I’ve included my training regimen in case you were going to make a point of how the programming at Verve prepares you for anything.

Training details:
Only 37 total training miles and all in the month leading up to the marathon (a 10, 12, and 15 mile run). Other than that I had never run more than five miles at a time. All training runs were followed by beer.
Verve 3-5 days a week for the programmed WOD ( I likely skipped all WODs involving double unders, deadlifts, thrusters and wall balls for no other reason than disliking those movements)
Coed softball and beer once a week
Spent a month growing out my mustache and finding the perfect short shorts to dress like Steve Prefontaine which provided many intangible benefits.
Then I drummed up a lot of unnecessary drama in my life leading up to the race so I would have lots to think about while running.

Clearly the last part was true as you can tell by the look on his face, he’s deep in thought.  I’ve never run a marathon but I’ve heard the last 6 miles take a great deal of mental fortitude equal to anything we put ourselves through inside the gym. Congrats to you Greg and let us know when you’re fully recovered.



Sunday 151115

Hip extension
Overhead walking lunge, 45#(25#)
Ground to overhead, 45#(25#)

Post time to comments or BTWB

WHAAAAT? I have seen sweet potato fries, but never have I seen Butternut Squash fries.  These little guys are perfect since it is fall and squash season is in full swing!  You can see full recipe here

A salty and sweet snack!

A salty and sweet snack!


  • 1 butternut squash
  • 1 tbsp olive oil
  • sea salt to garnish
  1. Preheat the oven to 200c (that’s approx. 400F people). Peel and cut the squash in half lengthways. Scoop out the seeds and then cut each half into fries or wedges.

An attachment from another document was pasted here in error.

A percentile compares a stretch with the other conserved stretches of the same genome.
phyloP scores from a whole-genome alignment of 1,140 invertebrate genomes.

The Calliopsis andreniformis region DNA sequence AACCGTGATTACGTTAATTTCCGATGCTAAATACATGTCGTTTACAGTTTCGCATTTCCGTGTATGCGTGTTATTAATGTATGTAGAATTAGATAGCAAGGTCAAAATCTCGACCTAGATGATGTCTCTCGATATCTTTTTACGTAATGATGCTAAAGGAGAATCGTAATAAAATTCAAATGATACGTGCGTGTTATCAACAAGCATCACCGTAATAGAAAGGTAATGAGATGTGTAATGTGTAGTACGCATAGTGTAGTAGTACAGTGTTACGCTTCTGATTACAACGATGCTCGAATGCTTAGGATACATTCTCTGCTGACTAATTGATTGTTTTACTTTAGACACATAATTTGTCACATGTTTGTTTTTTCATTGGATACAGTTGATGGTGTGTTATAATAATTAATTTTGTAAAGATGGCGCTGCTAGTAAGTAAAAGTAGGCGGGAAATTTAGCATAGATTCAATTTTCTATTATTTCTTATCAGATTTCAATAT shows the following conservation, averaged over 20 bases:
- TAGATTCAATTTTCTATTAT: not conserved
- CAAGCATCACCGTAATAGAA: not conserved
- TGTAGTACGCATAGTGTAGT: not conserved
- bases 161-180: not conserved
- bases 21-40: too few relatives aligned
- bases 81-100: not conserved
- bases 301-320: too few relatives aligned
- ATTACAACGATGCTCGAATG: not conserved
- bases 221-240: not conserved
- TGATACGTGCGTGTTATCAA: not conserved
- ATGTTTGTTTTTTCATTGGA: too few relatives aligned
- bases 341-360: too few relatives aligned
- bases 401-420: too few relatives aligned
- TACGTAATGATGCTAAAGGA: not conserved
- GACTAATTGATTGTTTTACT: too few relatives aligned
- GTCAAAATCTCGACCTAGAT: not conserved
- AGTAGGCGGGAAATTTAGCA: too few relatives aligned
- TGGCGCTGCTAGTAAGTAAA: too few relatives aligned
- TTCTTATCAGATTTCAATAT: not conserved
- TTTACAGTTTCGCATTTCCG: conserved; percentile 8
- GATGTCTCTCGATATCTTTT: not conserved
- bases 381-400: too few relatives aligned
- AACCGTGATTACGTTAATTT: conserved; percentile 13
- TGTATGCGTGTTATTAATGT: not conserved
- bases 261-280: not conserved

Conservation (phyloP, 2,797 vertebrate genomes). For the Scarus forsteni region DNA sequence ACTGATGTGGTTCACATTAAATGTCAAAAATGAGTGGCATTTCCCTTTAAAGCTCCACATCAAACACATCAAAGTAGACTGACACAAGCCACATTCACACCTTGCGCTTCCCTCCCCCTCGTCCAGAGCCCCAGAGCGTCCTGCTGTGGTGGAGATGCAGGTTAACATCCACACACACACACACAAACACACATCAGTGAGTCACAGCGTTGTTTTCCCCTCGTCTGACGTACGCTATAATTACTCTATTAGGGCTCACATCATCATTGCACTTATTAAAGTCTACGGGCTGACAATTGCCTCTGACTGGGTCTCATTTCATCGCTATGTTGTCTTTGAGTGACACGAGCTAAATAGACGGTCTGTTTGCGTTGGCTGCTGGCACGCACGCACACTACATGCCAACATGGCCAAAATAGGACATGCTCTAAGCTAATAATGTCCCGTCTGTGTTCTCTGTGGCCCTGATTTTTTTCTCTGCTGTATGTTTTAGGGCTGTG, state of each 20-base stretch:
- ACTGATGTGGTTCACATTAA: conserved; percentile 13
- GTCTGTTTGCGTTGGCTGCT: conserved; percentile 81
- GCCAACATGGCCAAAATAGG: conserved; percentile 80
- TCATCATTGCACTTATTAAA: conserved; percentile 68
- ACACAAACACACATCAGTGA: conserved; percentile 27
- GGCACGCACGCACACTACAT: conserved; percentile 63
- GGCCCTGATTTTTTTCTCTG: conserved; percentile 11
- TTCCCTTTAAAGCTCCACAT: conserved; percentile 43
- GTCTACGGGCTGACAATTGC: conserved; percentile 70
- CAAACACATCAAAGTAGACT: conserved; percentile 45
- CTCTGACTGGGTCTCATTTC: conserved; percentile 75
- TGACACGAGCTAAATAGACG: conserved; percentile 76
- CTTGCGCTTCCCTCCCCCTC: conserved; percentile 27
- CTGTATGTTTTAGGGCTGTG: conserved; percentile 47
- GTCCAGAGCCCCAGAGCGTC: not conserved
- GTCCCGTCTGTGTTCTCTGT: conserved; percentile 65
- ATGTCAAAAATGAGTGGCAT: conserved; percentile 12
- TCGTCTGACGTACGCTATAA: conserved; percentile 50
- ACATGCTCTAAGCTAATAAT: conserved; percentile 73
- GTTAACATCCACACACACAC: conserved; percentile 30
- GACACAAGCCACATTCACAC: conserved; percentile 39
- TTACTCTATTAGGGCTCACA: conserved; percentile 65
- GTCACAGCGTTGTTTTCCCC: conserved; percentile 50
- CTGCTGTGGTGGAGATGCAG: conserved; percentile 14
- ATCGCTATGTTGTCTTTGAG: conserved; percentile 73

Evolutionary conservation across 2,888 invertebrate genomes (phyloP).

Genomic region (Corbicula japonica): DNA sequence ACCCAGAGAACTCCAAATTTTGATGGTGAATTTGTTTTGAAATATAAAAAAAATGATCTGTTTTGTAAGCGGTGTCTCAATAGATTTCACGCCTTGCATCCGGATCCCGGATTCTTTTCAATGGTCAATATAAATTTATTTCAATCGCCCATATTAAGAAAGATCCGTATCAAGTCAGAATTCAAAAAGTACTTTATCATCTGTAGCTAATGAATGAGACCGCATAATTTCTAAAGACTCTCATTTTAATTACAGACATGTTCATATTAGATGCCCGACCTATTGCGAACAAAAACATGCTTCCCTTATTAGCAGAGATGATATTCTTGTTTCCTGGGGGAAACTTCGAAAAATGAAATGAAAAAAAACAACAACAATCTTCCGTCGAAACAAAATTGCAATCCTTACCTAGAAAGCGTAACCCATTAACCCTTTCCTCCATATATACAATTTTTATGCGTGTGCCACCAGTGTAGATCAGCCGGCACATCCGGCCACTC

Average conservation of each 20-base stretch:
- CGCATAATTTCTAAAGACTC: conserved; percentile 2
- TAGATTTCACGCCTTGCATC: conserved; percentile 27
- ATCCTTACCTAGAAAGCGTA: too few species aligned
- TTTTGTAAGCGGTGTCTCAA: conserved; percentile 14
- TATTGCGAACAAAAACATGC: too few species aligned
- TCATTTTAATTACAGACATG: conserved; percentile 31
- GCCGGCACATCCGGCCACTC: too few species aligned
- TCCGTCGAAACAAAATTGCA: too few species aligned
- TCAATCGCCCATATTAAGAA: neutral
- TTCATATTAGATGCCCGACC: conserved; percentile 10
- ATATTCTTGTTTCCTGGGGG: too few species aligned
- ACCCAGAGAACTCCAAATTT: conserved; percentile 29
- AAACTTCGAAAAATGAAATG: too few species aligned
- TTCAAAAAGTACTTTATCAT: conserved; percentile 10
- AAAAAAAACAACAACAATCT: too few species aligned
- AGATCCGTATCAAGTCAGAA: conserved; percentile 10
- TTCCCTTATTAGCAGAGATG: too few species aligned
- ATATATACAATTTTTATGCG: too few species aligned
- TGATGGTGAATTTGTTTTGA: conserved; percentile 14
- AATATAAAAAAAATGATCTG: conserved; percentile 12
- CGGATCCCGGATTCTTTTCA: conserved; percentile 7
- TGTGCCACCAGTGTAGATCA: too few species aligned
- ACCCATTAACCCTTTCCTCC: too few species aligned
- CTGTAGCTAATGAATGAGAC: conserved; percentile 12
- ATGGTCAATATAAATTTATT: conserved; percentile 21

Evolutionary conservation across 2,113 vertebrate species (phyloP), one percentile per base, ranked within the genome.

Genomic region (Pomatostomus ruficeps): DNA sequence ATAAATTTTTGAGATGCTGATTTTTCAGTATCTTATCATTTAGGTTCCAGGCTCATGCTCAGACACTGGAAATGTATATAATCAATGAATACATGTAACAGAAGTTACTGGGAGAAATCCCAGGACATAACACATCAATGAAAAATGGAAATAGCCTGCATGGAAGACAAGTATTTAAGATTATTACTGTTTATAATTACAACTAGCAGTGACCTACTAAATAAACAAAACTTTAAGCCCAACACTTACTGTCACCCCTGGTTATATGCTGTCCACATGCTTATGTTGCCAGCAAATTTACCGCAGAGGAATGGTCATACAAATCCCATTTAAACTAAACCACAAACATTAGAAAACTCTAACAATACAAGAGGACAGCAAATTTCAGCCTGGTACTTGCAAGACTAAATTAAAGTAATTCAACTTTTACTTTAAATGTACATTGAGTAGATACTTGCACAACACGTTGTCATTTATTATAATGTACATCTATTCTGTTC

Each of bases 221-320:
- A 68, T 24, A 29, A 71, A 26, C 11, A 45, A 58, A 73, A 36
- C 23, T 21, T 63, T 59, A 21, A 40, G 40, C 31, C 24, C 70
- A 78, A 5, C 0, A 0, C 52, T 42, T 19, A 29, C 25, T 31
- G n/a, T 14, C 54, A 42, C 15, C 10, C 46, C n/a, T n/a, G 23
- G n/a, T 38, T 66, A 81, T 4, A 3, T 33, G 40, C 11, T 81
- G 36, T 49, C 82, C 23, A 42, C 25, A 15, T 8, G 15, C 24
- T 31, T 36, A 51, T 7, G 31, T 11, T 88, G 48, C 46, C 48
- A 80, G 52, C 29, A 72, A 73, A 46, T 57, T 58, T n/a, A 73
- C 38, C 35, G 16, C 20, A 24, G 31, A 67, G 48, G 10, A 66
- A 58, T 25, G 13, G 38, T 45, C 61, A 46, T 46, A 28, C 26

2. Toss the fries in oil and then place in a single layer onto a baking tray. Bake for 20-35 minutes (depending on the size of your fries) turning once.
  3. Remove from the oven and sprinkle with sea salt.
  4. Side Note – Sticking them under the broiler for a bit will make them a bit crispier!



Saturday 151114

5 Rounds for max burpees:
With a 3 minute running clock, 100m plate pinch carry, 35#(25#)
With time remaining perform as many burpees to stacked plates as possible
Rest 1 minute

*Score is total number of burpees from all 5 rounds

Post reps to comments and BTWB

Bridget, Anahita, and Erin building their pulling power with strict pull-ups.

Bridget, Anahita, and Erin building their pulling power with strict pull-ups.


There are a lot of activities on the horizon, get your calendars out and start marking ’em up. 

*Verve is closed this weekend to host a Level 1 Seminar. We will have one WOD at 7am on both days, sign up on MBO.

*Saturday November 14th Jake’s is hosting the DeVito Strong Fundraiser and Party, from 5pm-8pm. For more details click here.

*Saturday & Sunday November 21st & 22nd MBS CrossFit is hosting the Turkey Challenge in Broomfield. Verve has 7 teams signed up for the event as well as a handful of individual competitors. Grab your cold weather gear and head up there to cheer our peeps on!! For more details click here.

*Thursday November 26th is Thanksgiving Day. Verve will have an abbreviated schedule on Wednesday, Thursday, and Friday. Be sure to check MBO for class times and get signed up.

*Sunday December 6th Josh Wrede at Til Death Tattoos will be hosting the DeVito Strong Tattoo Fundraiser. Pick from a selection of set designs and get inked for $100 by one of Denver’s best. All proceeds go to the DeVito Strong Fund. For more details click here.

*Saturday December 12th Verve is hosting it’s first competition!! The “It Takes A Team Challenge” is an all day team competition. All 32 teams sold out within 27 hours. We will be posting a sign up sheet soon for volunteers to help with the event. Otherwise head on down to watch, have a few beers, and even get in on some fun spectator challenges. For more details click here.

Friday 151114

Everyday Warrior Workout #2

As many rounds as possible in 20 minutes of: